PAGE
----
Food – The food is seasonal, some local, organic produce.
Inspirational – What to do when I have tomatillos and pineapple in the same basket? Let the experimentation ensue.
Website – The site was user friendly, customer service was great, and they always included a detailed invoice. Occasionally I had to skip a delivery if I went over my grocery budget or we were out of town.

CONS:
I don’t really have time to look up recipes like I used to, so the extra work added a little more time.

Giant Eagle Curbside Express

Hard to believe it’s been almost four years since Giant Eagle launched their Curbside Express. Finally making it’s way to Columbus, I received a delivery fee waiver in the mail and gave it a whirl.

PROS:
Website – I could easily find most everything on my list, making it almost a one-to-one in-store shopping experience.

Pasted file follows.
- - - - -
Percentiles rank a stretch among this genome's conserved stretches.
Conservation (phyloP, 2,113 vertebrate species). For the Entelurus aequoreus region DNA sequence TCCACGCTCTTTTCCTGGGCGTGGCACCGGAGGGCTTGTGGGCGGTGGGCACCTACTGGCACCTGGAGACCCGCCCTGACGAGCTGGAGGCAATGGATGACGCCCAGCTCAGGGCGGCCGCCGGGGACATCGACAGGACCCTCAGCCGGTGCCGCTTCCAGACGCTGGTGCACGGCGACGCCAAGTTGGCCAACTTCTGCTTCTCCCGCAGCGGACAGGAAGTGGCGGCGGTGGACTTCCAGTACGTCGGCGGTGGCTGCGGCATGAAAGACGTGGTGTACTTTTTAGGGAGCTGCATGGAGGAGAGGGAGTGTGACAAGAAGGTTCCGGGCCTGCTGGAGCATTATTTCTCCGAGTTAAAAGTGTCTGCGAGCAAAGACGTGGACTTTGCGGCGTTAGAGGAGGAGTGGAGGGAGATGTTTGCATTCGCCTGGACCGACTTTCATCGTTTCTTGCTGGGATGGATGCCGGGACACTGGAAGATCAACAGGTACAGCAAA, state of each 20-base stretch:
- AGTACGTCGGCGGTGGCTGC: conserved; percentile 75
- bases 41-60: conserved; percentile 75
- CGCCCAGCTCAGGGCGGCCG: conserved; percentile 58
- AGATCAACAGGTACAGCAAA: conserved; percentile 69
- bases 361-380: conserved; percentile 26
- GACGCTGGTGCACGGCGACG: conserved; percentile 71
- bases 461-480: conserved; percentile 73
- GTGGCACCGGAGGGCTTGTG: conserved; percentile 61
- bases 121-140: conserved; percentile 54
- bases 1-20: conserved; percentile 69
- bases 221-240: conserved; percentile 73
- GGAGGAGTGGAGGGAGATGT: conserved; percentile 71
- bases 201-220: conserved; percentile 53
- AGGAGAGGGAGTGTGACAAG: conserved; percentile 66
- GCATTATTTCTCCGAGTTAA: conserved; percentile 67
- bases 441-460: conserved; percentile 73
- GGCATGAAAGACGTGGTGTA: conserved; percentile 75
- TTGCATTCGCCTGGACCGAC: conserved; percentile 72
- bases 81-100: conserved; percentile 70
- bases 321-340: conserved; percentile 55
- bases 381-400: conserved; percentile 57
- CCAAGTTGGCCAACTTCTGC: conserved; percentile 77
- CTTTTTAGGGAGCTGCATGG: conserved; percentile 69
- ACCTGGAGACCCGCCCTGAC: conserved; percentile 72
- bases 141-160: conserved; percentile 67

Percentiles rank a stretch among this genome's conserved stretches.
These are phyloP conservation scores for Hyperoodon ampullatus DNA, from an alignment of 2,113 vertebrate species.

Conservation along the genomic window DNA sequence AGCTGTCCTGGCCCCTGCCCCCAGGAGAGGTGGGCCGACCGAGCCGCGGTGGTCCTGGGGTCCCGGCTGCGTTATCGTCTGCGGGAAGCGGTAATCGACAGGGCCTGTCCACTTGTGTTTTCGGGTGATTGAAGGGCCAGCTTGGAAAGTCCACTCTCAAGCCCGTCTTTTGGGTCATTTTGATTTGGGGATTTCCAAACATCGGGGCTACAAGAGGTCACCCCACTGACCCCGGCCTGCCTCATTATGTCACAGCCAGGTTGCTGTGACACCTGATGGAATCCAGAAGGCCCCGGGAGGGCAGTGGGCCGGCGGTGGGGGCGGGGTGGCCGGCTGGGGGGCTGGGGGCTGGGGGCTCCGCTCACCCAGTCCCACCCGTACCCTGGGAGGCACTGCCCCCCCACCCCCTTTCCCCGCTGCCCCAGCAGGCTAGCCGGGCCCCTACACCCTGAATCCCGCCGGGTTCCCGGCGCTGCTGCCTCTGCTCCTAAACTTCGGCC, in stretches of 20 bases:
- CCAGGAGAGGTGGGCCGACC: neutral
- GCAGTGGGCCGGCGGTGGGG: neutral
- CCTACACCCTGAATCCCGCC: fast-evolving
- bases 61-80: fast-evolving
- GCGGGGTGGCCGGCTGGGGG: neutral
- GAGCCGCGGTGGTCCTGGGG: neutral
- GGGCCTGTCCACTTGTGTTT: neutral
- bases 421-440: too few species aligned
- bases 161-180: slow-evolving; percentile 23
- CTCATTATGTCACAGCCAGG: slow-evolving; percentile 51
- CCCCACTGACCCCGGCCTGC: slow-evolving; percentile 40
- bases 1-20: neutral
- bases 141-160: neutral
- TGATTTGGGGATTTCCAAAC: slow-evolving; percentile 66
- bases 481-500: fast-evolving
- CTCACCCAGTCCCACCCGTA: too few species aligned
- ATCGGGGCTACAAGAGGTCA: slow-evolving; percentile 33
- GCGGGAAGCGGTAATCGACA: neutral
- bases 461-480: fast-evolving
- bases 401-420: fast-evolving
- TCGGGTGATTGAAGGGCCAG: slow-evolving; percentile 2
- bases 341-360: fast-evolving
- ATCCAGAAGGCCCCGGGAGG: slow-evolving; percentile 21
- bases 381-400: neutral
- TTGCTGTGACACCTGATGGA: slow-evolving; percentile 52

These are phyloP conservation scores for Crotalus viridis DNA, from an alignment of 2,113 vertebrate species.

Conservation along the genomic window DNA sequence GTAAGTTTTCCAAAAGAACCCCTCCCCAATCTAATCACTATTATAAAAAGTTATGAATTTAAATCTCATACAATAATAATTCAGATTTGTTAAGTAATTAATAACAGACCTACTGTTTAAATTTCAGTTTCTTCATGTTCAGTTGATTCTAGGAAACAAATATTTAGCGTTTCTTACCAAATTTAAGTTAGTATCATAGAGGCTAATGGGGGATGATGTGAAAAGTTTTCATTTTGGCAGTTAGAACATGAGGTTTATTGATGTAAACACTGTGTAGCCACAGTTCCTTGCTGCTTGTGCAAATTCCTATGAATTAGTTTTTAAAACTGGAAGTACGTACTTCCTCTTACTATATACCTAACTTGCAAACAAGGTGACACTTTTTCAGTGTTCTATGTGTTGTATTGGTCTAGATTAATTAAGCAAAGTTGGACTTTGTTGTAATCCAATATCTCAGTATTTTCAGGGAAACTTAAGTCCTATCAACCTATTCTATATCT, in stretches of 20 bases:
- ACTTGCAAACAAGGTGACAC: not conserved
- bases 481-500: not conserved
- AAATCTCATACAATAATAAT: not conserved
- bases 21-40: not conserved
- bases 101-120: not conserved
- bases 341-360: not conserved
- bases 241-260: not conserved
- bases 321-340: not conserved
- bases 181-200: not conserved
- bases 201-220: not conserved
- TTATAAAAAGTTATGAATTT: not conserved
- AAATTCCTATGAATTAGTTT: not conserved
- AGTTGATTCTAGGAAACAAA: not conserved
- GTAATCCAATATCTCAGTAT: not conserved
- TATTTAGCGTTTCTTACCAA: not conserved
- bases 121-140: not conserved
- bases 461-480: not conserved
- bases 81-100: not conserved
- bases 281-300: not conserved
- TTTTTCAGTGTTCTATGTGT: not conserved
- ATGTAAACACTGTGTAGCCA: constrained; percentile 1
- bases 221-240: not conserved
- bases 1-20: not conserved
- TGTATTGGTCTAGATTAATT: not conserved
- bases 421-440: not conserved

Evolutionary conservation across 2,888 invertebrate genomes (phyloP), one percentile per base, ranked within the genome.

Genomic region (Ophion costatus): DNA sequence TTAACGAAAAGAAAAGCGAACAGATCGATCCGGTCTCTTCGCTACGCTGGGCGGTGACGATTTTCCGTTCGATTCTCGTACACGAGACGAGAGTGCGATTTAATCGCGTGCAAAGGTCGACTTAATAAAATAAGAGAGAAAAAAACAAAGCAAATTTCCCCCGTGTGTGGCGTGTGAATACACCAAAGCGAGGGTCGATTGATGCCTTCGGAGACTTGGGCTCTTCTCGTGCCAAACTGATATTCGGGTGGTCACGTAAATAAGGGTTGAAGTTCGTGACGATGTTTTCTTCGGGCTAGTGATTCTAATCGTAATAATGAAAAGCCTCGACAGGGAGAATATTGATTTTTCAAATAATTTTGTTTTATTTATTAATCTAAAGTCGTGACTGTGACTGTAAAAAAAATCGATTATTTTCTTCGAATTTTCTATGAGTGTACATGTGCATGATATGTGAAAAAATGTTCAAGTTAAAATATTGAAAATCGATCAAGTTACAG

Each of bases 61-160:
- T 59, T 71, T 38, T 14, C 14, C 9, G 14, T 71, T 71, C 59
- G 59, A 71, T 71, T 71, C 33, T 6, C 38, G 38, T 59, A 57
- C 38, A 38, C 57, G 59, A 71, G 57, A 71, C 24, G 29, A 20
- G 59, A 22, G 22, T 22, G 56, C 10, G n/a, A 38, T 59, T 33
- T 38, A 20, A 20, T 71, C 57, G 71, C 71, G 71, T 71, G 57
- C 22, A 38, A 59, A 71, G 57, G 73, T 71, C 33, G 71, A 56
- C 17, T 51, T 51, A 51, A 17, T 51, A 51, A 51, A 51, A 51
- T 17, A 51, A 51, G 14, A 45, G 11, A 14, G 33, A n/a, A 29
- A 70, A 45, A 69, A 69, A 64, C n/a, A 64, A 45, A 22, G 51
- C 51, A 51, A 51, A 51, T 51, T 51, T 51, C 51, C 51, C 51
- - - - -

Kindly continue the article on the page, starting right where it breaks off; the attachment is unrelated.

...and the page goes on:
Flexible timing – I selected a 6pm pick up time on a Wednesday, making it a convenient trip after work.
Pickup – With baby in tow I pulled into the parking lot with the designated pick up area easily in sight. I called the number listed on the signs and out came my pre-packed order and a friendly associate. Trunk popped, groceries loaded, receipt signed and I was homeward bound.
Product – Best served for household necessities, paper towels, pet food, etc. that don’t take a lot of consideration but are more of just fulfillment.

CONS:
Product – As I unpacked my groceries at home I came to the stark realization that I clearly do not know how to weigh produce. Two bananas and a puny head of romaine won’t take us past Thursday afternoon. So be sure you have a good understanding of portions, or take note when you’re shopping in-store.

Hello Fresh

Known for their healthy, portion appropriate meals, subscription delivery service Hello Fresh is supported by a team of nutritionists and chefs including the notable Jamie Oliver. With a $40 off coupon, I ordered 3 meals for 2 people totaling $30.

PROS: